Jon Lester

The 5 Most Impactful Red Sox Trade Deadlines Since 2000

Barring some crazy blockbuster (Chris Sale, maybe?), the Red Sox are in for a quiet trade deadline Monday. That’s not because the Sox can not or should not make moves. They’ve already added to their bench, bullpen and starting rotation. More deals are unlikely, and probably unnecessary, unless a savior is joining the rotation.

A quiet day would be an abnormal development for the Red Sox, who are usually active at the deadline, especially since the turn of the century as they’ve consistently made major moves to either boost a playoff-caliber team, or tear apart the bad ones. Many deals succeeded, leading to championship runs. Some failed miserably. Others, well, didn’t do much of anything. Regardless, Theo Epstein, Ben Cherington and Co. were never afraid to pull the trigger.

Today’s trade deadline may leave Red Sox fans underwhelmed, but many deadlines haven’t. Let’s look back at some of those busier deadlines and see just how well (or poorly) they turned out. I present you with the five biggest Red Sox trade deadlines of the 21st century.

5.) 2013

Red Sox acquire right-handers Jake Peavy and Brayan Villarreal, send shortstop Jose Iglesias to the Tigers and send right-handers J.B. Wendelken and Francelis Montas to the White Sox

This trade technically came the day before the 2013 trade deadline, but I make the rules here, and I say that’s good enough to make this list. Anyway, the 2013 Red Sox were in the midst of a worst-to-first turnaround, but needed another starting pitcher for their playoff push. Insert Jake Peavy. The righty gave the Sox just what they needed, posting a 3.82 FIP in 10 regular-season starts and helping them win the World Series. Peavy’s 2013 postseason was less than stellar, but he did start the ALDS clincher against the Rays, allowing just one run on five hits over 5.2 innings. The Red Sox got an ok half season out of Peavy in 2014 before shipping him to the eventual world champion Giants in 2014.

The only notable loss for the Red Sox in that deal was Jose Iglesias, but even his departure wasn’t a major letdown at the time with Stephen Drew and Dustin Pedroia at shortstop and second base, respectively, Will Middlebrooks (sort of) contributing at third and Xander Bogaerts on his way. Iglesias was known primarily for his glove coming through the Sox organization, but was hitting well early on in 2013, posting a .285 TAv in 63 games before being dealt. Iglesias missed all of 2014, owned a .252 TAv in 2015 and has a .243 TAv this season. Meanwhile, Bogaerts could be the one of the best offensive shortstops in the majors for years to come. Safe to say the Red Sox made the right move.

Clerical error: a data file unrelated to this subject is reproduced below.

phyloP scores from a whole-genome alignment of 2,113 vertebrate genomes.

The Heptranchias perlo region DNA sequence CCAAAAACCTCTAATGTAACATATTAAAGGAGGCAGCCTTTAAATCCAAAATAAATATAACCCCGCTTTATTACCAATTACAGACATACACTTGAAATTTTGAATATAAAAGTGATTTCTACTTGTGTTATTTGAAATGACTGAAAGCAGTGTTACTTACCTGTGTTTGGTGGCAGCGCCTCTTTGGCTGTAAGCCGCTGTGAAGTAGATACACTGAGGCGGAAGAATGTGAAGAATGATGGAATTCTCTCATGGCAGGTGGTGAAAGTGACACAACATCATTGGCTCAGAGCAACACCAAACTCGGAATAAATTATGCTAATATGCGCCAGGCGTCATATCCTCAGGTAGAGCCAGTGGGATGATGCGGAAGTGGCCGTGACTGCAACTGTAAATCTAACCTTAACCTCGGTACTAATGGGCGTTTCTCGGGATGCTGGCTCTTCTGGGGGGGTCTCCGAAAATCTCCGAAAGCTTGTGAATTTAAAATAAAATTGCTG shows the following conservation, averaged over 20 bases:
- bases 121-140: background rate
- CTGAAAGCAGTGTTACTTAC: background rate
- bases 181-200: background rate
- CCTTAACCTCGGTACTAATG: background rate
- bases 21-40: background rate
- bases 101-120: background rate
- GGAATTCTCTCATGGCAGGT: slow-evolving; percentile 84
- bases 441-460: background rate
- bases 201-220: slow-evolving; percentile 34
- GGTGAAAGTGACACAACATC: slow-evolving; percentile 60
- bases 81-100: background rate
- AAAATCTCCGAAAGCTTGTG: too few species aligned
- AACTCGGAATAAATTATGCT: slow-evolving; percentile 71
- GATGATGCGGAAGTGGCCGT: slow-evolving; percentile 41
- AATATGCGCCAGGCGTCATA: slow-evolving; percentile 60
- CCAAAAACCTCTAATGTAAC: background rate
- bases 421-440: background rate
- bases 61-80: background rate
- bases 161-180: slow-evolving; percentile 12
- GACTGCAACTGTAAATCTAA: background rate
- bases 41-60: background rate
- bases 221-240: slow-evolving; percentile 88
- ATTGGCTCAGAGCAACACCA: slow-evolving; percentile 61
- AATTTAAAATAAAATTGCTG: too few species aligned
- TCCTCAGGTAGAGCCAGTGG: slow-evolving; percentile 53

Iglesias still contributed to the 2013 title, by the way.

That led to this:

4.) 2009

Red Sox acquire catcher Victor Martinez from the Indians for right-hander Justin Masterson, left-hander Nick Hagadone and catcher Bryan Price

The playoff-bound Red Sox bolstered their lineup with one big swap, adding Victor Martinez in exchange for Justin Masterson and a pair of prospects. Martinez proved to be a nice addition, as he split time between catcher and first base over 183 regular-season games between 2009 and 2010. Martinez posted a .302 TAv in 237 plate appearances in 2009 and a .281 mark the next year. He didn’t give the Red Sox the postseason production they were hoping for in 2009, collecting just a pair of hits, but that run also lasted just three games.

This trade wasn’t necessarily a win or loss for either team, but it’s safe to say the Indians got more out of the deal. Masterson pitched five solid years in Cleveland, his best being in 2013 when he was the ace of the staff and led the Indians to a postseason berth with a 2.63 DRA and 3.38 FIP. The righty’s career has since flamed out after a disastrous season with the Red Sox in 2015, but the Indians certainly got the best of him.

3.) 2014

Red Sox trade left-hander Jon Lester to the A’s for Yoenis Cespedes and a competitive balance pick; send right-hander John Lackey and left-hander Corey Littrell to the Cardinals for outfielder Allen Craig and right-hander Joe Kelly; trade left-hander Andrew Miller to the Orioles for right-hander Eduardo Rodriguez and send shortstop Stephen Drew to the Yankees for utility infielder Kelly Johnson

Making one major trade at the deadline is big. Two deals is impressive. Four deals in one day is on another level. That’s exactly what the Red Sox did at the 2014 trade deadline as they shipped off a number of veterans over four trades, eyeing the future in the midst of a last-place season.

The Sox’s deadline activity actually began five days earlier when they traded Peavy to the Giants for Heath Hembree and Edwin Escobar. Escobar is no longer with the team, but Hembree has turned into a nice innings eater out of the bullpen. The real fireworks, however, began early on the morning of the deadline when Jon Lester was sent to the A’s for Yoenis Cespedes. Lester was once again pitching like a top-of-the-rotation starter, but the Sox were out of contention and the lefty was in the final year of his contract with no long-term agreement in sight. Cespedes, meanwhile, was a big bat with another year left on his deal. Lester picked up where he left off upon joining the A’s, posting a 2.35 ERA and 3.16 FIP over 11 starts. The Sox pursued Lester in the offseason, but lost out to the Cubs. Cespedes owned a .269 TAv over 213 plate appearances before being dealt to Detroit for Rick Porcello in the offseason. Sure, Porcello doesn’t seem like a stellar return for Lester (although Porcello has been one of their two most dependable starters this season), but they also could have lost the lefty for nothing that offseason had they not traded him.